Make a list of ten men in your life — perhaps your father, your partner, your friends, and some of your colleagues. It’s likely that at least one man on your list is struggling with the traumatic legacy of child sexual abuse. And the odds are that he’s suffering in silence.
I recently published a research paper that investigates how a history of sexual abuse can influence men’s experiences of fatherhood. Survivors of abuse speak of their fear that they will abuse their own children, their discomfort with displaying affection, and their overprotective parenting styles.
What’s most remarkable is that although a large number of Australian fathers are facing these difficulties, my research was the first to directly investigate this topic.
A loud silence
It’s not that nothing is said about child abuse. Over the past few years, we’ve seen much press on institutional cover-ups. And the perceived failings of child protection departments are a media staple. But when it comes to the lives of ordinary men wrestling with the trauma of sexual abuse, there has been relative silence.
Partly, this issue is hidden because much of the increased attention to the problems of child sexual abuse was generated by the awareness-raising activities of the feminist movement. While this has undoubtedly been a positive development, it’s also meant that sexual violence has come to be construed by many as an issue that only affects women and children.
Another reason the effects of sexual abuse on men is seldom addressed is that it challenges our culture’s traditional notions of masculinity, some of the key features of which are the expression of aggression and sexual prowess, self-reliance, stoicism, and even homophobia.
Because the act of sexual abuse commonly exposes boys to a sexual experience with another male and casts them as victims, it places them in a position that’s starkly at odds with the traditional masculine ideal. And the path to recovery often requires an emotional bravery and an openness to vulnerability that some continue to consider weak or “feminine”.
Cultural images of how “real men” should think, feel and act can create powerful barriers to male survivors of abuse disclosing their experiences to others, accepting their experiences as ones that may have had a formative influence on their lives, and healing from the trauma of their abuse. If we don’t challenge these cultural images, then our inaction implicitly supports them.
Discourse of blame
When it comes to fathers, my research found there are further reasons for survivors to keep their history of abuse hidden. Here the problem is not only silence, but also misinformation. Many male survivors are acutely aware of what has been called the “victim to offender” discourse; that is, the idea that a boy who experiences sexual abuse will almost certainly go on to perpetrate similar abuse.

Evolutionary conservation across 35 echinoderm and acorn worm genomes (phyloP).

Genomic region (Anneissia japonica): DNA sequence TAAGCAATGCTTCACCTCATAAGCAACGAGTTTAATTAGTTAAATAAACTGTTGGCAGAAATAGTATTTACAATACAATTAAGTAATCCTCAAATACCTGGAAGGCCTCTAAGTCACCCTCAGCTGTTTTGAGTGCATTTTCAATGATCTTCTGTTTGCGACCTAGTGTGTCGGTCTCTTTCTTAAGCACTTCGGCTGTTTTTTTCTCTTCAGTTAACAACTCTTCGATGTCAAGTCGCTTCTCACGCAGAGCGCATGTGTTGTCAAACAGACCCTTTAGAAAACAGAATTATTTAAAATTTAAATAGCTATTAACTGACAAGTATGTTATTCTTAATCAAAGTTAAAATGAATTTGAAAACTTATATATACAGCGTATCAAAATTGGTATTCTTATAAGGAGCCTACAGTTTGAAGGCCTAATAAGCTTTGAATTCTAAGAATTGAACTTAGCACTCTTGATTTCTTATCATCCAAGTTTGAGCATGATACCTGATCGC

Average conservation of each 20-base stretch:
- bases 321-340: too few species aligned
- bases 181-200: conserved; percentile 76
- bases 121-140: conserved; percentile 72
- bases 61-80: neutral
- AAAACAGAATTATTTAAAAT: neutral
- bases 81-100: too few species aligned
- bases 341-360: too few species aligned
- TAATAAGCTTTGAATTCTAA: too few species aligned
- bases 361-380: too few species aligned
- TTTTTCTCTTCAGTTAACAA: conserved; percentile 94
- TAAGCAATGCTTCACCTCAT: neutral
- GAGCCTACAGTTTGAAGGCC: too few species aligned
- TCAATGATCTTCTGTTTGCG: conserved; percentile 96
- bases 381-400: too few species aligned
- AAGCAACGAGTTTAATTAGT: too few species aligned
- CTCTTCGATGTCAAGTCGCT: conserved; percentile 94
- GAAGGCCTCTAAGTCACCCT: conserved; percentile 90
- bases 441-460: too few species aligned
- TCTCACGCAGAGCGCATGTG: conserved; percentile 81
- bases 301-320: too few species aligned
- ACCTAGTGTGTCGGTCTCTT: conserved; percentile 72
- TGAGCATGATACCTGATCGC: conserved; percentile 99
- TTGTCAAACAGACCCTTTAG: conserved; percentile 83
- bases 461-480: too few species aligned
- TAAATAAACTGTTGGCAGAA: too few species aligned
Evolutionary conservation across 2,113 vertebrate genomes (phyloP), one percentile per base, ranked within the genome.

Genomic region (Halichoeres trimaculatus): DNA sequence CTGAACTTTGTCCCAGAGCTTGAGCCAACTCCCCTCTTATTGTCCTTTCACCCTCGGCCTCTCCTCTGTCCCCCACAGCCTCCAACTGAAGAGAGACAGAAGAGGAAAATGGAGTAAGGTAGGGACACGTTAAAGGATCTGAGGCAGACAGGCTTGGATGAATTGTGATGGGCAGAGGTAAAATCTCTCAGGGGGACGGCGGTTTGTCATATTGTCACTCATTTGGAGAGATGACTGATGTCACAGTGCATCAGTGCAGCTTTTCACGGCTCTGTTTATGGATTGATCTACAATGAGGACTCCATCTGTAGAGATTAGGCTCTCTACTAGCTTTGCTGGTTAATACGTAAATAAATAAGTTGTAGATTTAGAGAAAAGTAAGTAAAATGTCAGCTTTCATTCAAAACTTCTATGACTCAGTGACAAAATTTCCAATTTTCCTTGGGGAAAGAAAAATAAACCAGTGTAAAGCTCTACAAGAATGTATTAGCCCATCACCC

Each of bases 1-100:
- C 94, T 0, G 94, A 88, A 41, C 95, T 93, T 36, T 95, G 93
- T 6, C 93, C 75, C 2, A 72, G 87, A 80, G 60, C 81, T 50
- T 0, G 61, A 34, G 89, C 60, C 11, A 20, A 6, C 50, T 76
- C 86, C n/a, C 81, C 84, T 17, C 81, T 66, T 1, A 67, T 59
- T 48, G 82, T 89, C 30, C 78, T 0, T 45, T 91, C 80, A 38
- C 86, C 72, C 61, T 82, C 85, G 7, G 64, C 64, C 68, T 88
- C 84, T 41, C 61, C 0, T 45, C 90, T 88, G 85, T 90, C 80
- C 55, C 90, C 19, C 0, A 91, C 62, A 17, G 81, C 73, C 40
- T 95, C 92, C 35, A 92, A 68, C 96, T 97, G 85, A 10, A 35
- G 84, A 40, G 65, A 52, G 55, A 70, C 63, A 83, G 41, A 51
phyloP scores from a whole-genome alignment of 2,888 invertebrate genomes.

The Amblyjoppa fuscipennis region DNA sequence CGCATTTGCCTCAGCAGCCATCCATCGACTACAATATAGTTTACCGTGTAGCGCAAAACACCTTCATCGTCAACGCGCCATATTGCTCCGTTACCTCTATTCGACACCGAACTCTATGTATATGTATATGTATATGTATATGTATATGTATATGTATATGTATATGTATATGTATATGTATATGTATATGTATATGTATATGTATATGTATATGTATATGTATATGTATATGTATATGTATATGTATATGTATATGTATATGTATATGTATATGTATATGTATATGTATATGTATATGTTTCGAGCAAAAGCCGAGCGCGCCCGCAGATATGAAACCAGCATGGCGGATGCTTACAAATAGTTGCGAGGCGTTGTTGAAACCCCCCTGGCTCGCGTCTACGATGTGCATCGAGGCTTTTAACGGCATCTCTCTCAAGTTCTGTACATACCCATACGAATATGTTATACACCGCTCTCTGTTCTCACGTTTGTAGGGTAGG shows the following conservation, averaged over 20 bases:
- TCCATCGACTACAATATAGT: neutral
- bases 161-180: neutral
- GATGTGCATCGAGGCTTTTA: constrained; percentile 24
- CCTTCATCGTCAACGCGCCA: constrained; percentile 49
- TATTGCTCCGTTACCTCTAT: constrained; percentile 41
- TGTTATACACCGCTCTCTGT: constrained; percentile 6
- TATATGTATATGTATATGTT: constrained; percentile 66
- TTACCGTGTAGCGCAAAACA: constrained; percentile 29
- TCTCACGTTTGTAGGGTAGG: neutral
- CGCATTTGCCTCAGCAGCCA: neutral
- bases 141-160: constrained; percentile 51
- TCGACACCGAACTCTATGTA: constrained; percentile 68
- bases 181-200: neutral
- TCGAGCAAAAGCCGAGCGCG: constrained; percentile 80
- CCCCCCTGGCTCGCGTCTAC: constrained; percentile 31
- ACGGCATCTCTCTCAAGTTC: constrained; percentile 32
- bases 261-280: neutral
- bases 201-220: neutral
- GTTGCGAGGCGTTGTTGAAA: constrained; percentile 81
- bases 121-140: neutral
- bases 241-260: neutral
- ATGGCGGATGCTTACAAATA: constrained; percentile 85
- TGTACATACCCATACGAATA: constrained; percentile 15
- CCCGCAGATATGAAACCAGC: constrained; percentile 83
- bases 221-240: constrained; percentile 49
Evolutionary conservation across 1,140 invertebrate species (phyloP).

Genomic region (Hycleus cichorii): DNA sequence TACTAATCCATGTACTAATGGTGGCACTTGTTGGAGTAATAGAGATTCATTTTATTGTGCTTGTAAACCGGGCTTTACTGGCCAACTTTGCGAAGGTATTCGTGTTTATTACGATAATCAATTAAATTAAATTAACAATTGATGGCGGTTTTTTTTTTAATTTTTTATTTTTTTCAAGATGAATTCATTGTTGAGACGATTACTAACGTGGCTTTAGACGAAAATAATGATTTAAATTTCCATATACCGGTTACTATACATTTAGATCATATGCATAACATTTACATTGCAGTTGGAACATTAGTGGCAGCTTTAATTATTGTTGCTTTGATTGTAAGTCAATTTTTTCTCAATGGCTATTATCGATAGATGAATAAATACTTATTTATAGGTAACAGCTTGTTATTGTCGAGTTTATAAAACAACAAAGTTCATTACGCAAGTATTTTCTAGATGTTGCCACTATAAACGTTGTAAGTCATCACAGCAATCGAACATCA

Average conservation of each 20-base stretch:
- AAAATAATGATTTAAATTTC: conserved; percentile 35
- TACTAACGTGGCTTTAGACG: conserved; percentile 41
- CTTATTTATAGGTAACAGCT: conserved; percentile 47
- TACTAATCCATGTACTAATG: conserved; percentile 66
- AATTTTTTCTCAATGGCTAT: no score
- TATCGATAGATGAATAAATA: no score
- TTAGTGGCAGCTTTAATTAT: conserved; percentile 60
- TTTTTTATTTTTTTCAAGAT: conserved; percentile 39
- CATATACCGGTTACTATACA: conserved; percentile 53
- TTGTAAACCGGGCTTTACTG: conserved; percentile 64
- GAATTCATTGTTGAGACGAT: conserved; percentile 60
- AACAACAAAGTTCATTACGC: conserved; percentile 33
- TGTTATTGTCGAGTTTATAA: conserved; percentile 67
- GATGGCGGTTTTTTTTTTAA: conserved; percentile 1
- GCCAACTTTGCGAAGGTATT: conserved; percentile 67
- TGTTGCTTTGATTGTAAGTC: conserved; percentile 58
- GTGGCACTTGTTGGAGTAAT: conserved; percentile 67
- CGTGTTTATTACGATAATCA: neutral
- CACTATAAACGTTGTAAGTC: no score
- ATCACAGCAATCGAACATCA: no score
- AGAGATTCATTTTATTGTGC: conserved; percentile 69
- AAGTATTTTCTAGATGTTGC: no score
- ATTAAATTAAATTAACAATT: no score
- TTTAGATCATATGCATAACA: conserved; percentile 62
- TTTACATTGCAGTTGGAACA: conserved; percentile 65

This discourse is uncritically reproduced in the media, in government reports and publications, and even in the literature of child abuse prevention organisations. The website of one such organisation states that “95% of child abusers were themselves abused as children”, but gives no indication of what percentage of sexually abused boys do not go on to become perpetrators. It creates the impression that the passage from victim to offender is automatic.
The “victim to offender” discourse promotes a very one-sided interpretation of the facts. Research indicates that while certain childhood experiences, including neglect and sexual abuse, are associated with an increased risk of becoming a perpetrator of child sexual abuse, only a small minority of survivors go on to become perpetrators. Most men who were sexually abused as children wouldn’t dream of repeating such abuse – but many feel they will be treated with suspicion if they reveal their history.
We need to talk with and about male survivors of child sexual abuse, and we need to do it in ways that give men the space, support and encouragement to open up about their problems. Although there are a handful of excellent advocates and services for male survivors in Australia, they are fighting powerful cultural ideals and narratives that tell men, in many subtle ways, to keep their mouths shut.
We need to talk about male survivors of child sexual abuse, but we must do so sensibly. Too often when men are framed as the victims of violence, the issue is co-opted by what academic Michael Flood calls “angry men’s movements” (socially conservative, anti-feminist men’s rights and father’s rights groups) in whose hands the recognition of men’s pain can easily become an instrument of division, rather than an opportunity for understanding and healing.
We need to have these conversations because too many men — our fathers, partners, friends and colleagues — are currently struggling to deal with this awful trauma on their own.